Reeling from the discovery of 32 bodies of trafficked migrants in southern Thailand, the junta in Bangkok is seeking the cooperation of Malaysia and Myanmar to help combat the growing human smuggling problem in the region.
Thai Prime Minister Prayuth Chan-o-cha, in a late televised address on Friday, acknowledged the involvement of government officials in lucrative human trafficking syndicates, as a mayor and deputy mayor were arrested and about 50 police officers transferred from their posts from the country’s troubled south.
“I have ordered the Ministry of Foreign Affairs to liaise with Malaysia and Myanmar to hold a meeting to resolve this,” Prayuth told journalists, according to the Reuters news agency. “We think this meeting can be held by the end of this month.”
Following the discovery last week of 32 bodies believed to be those of Rohingya Muslims from Myanmar’s Rakhine state and Bangladesh at two locations in Songkhla province, 30 more suspected migrants’ graves were found Thursday but authorities have yet to exhume any bodies from that site.
Southern Thailand is notorious as a transit point for the trafficking into Malaysia of Rohingya Muslims, a stateless minority in Myanmar fleeing persecution.
Bangladesh’s envoy in Thailand Saida Muna Tasneem said her country was also willing to cooperate with Thailand to stem the problem.
“Bangladesh will talk soon with the Thai government about cooperation between the two countries for joint action to curb human trafficking,” she told RFA by phone Friday.
She gave the interview before travelling to Songkhla, where she met with the governor, the provincial police chief and two Bangladeshi trafficking victims.
In another development Friday, 60 Bangladeshi migrants were detained after they were caught trekking in a rubber plantation in Rattapum district in Songkhla , said Police Col. Polahol Ketkaew of the local border patrol.
Suspected traffickers killed in Bangladesh
Meanwhile in Dhaka, State Minister of Home Affairs Asaduzzaman Khan Kamal told reporters that the Bangladeshi government would crack down on people-smuggling.
“Law and enforcement agencies will go after traffickers … who are smuggling Bangladeshi men or Rohingya using Thai routes for trafficking into Malaysia, and bring them to justice,” he said.
On Friday, Bangladeshi police shot and killed three suspects, who were accused of trafficking thousands of Bangladeshis and Burmese, during a shootout in Cox’s Bazar district, near the Myanmar border.
The three men had operated human trafficking networks in Bangladesh, Thailand and Malaysia, Agence France-Presse quoted Ataur Rahman, a police chief in the district, as saying.
“The three are the most notorious human traffickers to have been operating along the Bangladesh-Myanmar border for years,” Rahman said.
More arrests in Thailand
In southern Thailand, several local officials and a Burmese national have been arrested on human trafficking charges in connection with the discovery of the bodies of trafficked migrants.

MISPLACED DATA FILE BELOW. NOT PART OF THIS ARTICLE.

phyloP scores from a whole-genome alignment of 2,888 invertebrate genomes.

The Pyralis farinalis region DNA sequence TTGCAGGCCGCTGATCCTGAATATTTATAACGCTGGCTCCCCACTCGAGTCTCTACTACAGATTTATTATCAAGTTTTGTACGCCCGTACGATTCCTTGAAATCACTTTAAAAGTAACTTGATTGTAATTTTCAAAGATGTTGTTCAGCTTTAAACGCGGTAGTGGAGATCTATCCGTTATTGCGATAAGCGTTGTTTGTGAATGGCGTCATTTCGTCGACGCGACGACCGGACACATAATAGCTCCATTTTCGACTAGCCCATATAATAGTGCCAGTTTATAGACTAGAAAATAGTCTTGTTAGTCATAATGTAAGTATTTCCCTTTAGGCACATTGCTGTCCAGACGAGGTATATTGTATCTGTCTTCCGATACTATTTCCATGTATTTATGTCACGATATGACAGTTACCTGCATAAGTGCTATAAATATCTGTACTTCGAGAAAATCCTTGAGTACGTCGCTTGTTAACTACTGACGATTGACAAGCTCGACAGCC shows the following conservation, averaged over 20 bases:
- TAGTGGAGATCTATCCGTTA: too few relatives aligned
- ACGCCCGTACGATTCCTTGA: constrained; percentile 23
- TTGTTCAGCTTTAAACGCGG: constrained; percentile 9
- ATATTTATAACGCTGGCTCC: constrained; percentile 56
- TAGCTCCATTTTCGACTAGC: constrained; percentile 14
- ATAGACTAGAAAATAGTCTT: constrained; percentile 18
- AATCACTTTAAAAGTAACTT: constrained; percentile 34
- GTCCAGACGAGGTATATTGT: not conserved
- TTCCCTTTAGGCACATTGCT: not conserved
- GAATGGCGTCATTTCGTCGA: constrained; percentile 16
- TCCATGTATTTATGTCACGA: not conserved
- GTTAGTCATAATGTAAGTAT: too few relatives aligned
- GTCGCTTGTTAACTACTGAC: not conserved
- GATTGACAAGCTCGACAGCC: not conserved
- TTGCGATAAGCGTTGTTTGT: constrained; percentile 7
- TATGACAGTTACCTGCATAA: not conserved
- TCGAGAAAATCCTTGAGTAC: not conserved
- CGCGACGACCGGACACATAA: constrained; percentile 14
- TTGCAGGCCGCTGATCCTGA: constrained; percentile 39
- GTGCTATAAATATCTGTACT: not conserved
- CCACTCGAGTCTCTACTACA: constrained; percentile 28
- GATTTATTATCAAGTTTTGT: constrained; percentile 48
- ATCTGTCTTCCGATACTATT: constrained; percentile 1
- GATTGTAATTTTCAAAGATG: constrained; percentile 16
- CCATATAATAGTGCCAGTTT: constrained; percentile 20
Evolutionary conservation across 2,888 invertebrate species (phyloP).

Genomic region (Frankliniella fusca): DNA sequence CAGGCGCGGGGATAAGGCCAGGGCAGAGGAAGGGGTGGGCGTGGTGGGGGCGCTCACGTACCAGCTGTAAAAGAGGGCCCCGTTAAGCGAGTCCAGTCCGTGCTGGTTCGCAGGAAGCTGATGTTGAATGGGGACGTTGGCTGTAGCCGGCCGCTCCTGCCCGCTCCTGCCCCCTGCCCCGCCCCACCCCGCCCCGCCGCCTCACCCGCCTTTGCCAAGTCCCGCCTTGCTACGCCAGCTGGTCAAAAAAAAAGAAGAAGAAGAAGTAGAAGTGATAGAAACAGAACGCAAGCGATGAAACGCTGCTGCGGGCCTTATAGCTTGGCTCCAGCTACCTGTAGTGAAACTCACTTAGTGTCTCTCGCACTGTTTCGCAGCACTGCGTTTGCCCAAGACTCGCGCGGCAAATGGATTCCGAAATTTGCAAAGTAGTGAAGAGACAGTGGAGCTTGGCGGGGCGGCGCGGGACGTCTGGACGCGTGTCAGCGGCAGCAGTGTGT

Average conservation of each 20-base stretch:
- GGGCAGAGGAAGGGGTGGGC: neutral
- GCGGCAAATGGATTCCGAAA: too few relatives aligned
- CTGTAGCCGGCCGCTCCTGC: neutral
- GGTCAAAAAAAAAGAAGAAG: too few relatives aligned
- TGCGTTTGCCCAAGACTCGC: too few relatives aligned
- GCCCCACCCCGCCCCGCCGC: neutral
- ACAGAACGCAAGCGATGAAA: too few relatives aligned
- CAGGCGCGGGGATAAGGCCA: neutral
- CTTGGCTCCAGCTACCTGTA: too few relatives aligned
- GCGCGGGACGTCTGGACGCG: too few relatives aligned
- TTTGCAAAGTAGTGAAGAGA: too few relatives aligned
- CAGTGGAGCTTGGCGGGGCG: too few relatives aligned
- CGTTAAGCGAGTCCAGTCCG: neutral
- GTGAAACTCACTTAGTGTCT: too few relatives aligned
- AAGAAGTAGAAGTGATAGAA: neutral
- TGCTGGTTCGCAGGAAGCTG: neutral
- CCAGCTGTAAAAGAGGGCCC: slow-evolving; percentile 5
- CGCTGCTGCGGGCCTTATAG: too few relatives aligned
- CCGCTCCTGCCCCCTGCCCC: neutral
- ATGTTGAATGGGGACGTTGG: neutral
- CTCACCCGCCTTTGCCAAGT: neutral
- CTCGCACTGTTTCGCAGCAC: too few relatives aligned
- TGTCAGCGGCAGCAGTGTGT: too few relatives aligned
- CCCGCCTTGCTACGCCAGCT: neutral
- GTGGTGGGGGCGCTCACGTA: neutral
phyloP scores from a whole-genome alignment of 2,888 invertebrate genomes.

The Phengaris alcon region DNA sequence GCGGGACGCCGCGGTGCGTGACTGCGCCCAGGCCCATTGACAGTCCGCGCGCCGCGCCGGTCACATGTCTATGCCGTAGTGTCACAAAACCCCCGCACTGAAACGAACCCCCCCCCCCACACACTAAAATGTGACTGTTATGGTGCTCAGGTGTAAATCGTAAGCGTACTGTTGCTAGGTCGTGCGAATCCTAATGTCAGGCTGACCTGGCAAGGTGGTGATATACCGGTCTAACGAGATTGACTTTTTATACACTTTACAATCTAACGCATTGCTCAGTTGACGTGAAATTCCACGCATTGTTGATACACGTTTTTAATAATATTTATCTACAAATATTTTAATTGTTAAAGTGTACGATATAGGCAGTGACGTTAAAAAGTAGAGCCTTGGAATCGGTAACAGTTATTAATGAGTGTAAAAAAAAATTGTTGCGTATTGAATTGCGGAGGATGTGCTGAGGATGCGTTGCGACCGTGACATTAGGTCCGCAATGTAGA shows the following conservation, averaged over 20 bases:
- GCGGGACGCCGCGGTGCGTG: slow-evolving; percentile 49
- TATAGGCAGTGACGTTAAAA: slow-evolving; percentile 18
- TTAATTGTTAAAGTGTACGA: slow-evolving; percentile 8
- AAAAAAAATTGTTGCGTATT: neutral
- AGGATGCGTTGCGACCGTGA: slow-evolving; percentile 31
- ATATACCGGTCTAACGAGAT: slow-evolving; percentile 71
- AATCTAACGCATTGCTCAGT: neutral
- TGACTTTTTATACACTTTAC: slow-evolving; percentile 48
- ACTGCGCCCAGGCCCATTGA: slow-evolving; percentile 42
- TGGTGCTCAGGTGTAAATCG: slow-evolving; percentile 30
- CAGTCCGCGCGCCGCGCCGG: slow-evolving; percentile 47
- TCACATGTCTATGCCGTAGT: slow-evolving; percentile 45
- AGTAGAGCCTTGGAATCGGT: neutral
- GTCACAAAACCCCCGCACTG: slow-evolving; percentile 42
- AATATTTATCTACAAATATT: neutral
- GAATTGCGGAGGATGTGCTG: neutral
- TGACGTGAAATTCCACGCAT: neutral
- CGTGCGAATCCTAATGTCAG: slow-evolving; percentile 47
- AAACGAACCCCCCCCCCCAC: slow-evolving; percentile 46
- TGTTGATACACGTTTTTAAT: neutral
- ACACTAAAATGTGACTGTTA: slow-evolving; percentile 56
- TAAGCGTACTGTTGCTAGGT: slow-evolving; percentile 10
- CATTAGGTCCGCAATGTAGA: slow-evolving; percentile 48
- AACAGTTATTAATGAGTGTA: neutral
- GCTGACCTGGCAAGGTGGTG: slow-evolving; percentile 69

National police on Friday announced that the mayor of Padang Besar – a sub-district in Songkhla where the bodies were found – had been arrested in connection with the case. Padang Besar’s deputy mayor was taken into custody a day earlier on similar charges.
In announcing the arrest of Mayor Banjong Pongpol, national police chief Gen. Somyos Poompanmuang warned that no one would be spared in the pursuit of officials linked to human smuggling, the Associated Press reported.
“If you are still neglecting, or involved with, or supporting or benefitting from human-trafficking networks – your heads will roll,” AP quoted Somyos as telling reporters in Bangkok.
On Friday afternoon, Somyos went to Trang province in the south, where he announced the arrest of a seventh suspect in the case, Supoj Meuansew, an alleged hitman connected to human traffickers.
Supoj was arrested on charges of murder and human trafficking, and was a “key suspect” in the ring that Banjong allegedly belonged to, Somyos said.
UN: ‘Sharp increase’ in perilous sea crossings
In Geneva, the United Nations High Commissioner for Refugees (UNHCR) announced that the number of illegal migrants undertaking dangerous sea journeys in and around the Bay of Bengal had risen sharply in the first quarter of 2015.
According to UNHCR estimates, some 25,000 Rohingya and Bangladeshis boarded smugglers’ boats during the first three months of the year – almost twice the number that had undertaken such crossings in the region during the same period last year.
UNHCR issued a statement welcoming the Thai government’s proclaimed crackdown on human smuggling, but the agency said it was appalled by the deaths of the migrants whose bodies were found in Songkhla.
“Considering the growing scale and severity of the boat exodus, UNHCR calls on countries in the region to work more closely together to counter the smuggling and trafficking of vulnerable people,” UNHCR spokesman Adrian Edwards said.